If the meta-ethnic frontier idea is right, then Black Friday should be a worse problem back East, where they haven't been plagued by Indian raids for hundreds of years, and should be less of a problem out West, where the frontier was only closed in 1890.

I've split the maps into two time periods to see if there's been any major change over time. The first is January 2004 through December 2007, and the second is January 2008 through December 2011. Both state-level and metro-level maps are shown.

First, 2004-2007:




At either the state or metro level, there's a striking east-west split, with less interest shown in the Plains and Mountain states, and even the parts of the West coast that have not been recently colonized by atomistic Easterners. It's not a liberal-conservative thing, as the Deep South is just as bad as the Bos-Wash corridor, and Texas is just as bad as the socialistic Old Northwest. The map also shows that internal racial diversity has little to do with it; it's more about where there have been pronounced Us vs. Them faultlines.

Just look at how mellow California appears compared to either the red or blue states back East, even though it's super-liberal and particularly during the mid-2000s was overrun with non-whites. In all the reporting and videos I've seen on Black Friday mayhem, California has only come up a couple times. Most of it came from the East Coast through the Midwest and Texas.

Next, 2008-2011:




Basically the same picture of regional differences, just with everybody getting more into it than before. It's not due to the recession, but a continuation of the steady rise in Black Friday chaos since around 1993. The Plains states are still not as bad as the band from the Midwest through Texas, but they're much closer than before. The Mountain states are more reliably cohesive over both time periods. California is still not as bad as the Bos-Wash states overall, although the Los Angeles and New York metro areas are about the same.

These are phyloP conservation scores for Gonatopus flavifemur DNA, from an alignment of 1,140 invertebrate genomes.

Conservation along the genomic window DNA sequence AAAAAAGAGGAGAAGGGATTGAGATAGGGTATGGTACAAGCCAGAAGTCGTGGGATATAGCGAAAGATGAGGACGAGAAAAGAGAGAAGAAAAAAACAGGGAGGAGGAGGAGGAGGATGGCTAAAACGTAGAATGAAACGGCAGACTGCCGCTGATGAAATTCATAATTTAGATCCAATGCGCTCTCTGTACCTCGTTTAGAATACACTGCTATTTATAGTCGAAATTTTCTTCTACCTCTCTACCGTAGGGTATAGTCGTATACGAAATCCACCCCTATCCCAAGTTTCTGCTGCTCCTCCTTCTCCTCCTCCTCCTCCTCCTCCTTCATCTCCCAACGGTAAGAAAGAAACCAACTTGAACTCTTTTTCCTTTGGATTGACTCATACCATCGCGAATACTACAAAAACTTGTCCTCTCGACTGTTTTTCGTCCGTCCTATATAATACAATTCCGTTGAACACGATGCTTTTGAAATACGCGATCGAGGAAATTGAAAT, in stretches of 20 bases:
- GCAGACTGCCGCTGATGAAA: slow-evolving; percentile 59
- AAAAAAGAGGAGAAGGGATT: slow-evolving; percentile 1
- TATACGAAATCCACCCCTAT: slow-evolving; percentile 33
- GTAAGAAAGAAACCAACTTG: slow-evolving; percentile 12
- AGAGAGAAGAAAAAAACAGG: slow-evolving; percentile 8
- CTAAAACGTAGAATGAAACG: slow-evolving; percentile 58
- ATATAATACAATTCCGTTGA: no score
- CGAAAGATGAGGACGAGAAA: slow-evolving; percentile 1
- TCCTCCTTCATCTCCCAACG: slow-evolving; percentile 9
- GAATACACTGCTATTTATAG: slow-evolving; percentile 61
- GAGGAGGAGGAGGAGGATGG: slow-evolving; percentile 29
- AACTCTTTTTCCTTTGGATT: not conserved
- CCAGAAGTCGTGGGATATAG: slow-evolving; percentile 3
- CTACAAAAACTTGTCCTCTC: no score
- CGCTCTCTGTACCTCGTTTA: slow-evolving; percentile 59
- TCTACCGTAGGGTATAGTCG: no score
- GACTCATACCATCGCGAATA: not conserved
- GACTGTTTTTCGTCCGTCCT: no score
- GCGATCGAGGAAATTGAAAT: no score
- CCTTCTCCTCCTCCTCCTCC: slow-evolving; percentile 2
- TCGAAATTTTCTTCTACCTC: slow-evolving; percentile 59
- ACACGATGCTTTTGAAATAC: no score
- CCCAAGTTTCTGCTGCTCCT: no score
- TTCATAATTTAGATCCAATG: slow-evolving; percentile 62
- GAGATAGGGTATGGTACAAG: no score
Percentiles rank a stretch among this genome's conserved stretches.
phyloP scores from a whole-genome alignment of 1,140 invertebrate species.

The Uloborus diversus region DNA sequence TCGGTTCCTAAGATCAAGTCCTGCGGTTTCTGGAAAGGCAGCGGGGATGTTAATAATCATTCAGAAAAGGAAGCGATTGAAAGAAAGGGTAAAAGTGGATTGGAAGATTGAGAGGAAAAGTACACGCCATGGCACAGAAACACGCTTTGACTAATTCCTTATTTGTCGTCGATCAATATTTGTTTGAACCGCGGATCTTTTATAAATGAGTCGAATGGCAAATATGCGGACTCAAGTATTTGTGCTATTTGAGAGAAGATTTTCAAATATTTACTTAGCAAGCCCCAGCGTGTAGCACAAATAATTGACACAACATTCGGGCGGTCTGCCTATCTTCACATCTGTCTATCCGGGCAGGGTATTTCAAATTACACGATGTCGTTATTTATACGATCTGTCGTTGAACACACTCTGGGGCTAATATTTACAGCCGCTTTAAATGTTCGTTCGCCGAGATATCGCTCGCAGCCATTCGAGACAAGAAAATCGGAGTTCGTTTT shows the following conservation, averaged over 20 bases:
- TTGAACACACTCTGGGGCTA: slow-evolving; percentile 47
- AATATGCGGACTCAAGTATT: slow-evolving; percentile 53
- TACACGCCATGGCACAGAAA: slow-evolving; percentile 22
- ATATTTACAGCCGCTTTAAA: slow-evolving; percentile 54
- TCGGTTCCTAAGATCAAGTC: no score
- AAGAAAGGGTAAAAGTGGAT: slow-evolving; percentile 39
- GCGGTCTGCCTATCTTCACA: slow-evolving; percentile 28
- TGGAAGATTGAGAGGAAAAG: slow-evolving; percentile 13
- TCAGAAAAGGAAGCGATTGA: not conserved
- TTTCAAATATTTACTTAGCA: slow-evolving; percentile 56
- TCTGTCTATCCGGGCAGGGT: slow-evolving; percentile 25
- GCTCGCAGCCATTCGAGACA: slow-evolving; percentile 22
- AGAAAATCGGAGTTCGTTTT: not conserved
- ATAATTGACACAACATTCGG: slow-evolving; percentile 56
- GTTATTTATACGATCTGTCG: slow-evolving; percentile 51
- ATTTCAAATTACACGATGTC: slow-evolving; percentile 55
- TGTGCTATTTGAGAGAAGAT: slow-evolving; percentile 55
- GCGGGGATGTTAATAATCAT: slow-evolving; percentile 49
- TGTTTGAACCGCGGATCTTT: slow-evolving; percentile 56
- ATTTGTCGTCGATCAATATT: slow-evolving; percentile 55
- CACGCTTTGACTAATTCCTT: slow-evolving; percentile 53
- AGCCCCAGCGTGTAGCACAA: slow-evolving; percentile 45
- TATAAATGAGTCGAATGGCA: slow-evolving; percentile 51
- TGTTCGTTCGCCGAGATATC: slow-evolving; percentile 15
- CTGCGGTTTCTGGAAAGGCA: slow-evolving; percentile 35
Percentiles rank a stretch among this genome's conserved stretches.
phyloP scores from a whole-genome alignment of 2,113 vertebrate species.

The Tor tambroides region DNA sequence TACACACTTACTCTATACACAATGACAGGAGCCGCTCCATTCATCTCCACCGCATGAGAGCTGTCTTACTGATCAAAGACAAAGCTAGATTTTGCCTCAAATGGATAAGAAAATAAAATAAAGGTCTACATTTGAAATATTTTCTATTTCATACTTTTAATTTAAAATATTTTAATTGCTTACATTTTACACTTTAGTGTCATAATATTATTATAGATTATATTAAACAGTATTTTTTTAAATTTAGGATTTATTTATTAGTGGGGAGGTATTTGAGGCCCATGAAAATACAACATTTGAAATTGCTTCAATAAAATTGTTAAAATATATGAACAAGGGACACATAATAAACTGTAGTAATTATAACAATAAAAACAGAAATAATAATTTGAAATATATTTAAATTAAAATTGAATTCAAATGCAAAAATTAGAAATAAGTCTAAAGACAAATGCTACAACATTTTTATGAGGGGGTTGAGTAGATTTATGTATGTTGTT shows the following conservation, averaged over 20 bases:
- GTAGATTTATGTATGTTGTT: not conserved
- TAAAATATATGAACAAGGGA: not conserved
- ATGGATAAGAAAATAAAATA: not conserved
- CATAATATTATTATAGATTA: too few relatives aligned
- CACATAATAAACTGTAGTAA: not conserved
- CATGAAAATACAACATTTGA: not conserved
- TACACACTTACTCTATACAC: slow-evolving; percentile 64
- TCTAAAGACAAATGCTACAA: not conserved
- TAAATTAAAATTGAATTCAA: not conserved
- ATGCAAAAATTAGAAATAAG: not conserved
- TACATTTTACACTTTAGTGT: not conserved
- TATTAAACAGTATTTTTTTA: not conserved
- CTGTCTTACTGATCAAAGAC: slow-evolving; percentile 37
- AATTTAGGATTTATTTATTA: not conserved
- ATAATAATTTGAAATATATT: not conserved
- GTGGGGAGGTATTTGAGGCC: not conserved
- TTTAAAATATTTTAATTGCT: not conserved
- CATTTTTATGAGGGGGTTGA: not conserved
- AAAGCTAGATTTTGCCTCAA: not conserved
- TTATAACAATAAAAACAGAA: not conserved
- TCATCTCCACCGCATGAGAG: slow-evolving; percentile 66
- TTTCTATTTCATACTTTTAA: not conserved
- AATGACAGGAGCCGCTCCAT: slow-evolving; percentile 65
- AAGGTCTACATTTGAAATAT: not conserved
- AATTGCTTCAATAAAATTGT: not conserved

The other thing about the second time period is that this is when online shopping for Black Friday has become incredibly popular, unlike the mid-2000s. That's probably why the Fargo and Sioux Falls metro areas look worse than L.A. or New York, whereas in the first period they didn't show up on the map at all. I'd therefore put more weight on the first pair of maps.

Overall the meta-ethnic frontier effect appears to pan out. If this were a journal article, maybe I'd quantify how much Indian pressure the various metro areas have faced in the past 200 years, and compare that to the Google search indexes. But what the hell, it's only a blog post, and the pattern is clear enough from visual inspection.

So, there's one thing I'm very thankful for -- leaving the East coast for the Mountain states. As bad as it may feel out here, I remember that it's abysmal back East. The lasting effect of frontier togetherness may even be great enough to cure Eastern transplants, to some degree, of their atomization and antipathy. Seattle, San Francisco, L.A., and San Diego are too corrupted by now to be healthily incorporated into whatever Mountain-Plains region emerges as the new place to be. But they're like patients who only recently received the prognosis of terminal illness, where back East most major metro areas are already-rotting corpses.

6 comments:

  1. Anonymous10:02 PM

    I don't think Turchin is right that the U.S. is splitting into different, autonomous regions.